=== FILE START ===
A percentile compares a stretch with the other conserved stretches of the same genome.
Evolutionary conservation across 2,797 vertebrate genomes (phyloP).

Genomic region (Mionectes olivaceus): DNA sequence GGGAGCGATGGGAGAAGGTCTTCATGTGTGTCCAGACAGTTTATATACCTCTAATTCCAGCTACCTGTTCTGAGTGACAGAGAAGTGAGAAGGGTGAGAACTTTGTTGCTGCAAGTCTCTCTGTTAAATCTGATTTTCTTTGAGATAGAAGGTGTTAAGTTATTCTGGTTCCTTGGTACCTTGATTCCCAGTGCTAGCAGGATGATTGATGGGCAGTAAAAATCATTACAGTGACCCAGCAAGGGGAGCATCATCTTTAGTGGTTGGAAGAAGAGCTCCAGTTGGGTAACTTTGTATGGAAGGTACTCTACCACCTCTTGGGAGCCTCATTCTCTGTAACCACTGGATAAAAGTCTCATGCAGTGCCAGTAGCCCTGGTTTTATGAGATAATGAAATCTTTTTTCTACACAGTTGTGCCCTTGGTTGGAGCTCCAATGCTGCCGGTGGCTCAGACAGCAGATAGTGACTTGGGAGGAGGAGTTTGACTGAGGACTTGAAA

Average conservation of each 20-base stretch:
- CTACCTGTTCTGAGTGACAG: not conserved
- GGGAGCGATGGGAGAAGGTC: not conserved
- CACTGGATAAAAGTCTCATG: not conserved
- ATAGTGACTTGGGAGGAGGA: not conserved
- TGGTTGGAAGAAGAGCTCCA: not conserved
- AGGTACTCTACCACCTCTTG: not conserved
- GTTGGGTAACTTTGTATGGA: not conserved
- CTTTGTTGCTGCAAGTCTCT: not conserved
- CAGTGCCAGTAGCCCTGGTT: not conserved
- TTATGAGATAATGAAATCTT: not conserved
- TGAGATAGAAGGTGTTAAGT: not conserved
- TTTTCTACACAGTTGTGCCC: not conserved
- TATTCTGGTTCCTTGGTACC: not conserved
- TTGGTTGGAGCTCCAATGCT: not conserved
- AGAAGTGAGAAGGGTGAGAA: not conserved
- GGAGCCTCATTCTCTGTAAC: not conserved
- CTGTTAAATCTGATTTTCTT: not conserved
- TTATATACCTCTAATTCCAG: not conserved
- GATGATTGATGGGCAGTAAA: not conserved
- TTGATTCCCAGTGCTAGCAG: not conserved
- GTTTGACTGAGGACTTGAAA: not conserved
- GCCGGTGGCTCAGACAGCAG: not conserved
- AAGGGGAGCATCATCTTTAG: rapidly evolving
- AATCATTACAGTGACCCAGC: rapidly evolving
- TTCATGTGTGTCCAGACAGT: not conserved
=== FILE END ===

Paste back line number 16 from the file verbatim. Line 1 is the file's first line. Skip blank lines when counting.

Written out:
- TTTTCTACACAGTTGTGCCC: not conserved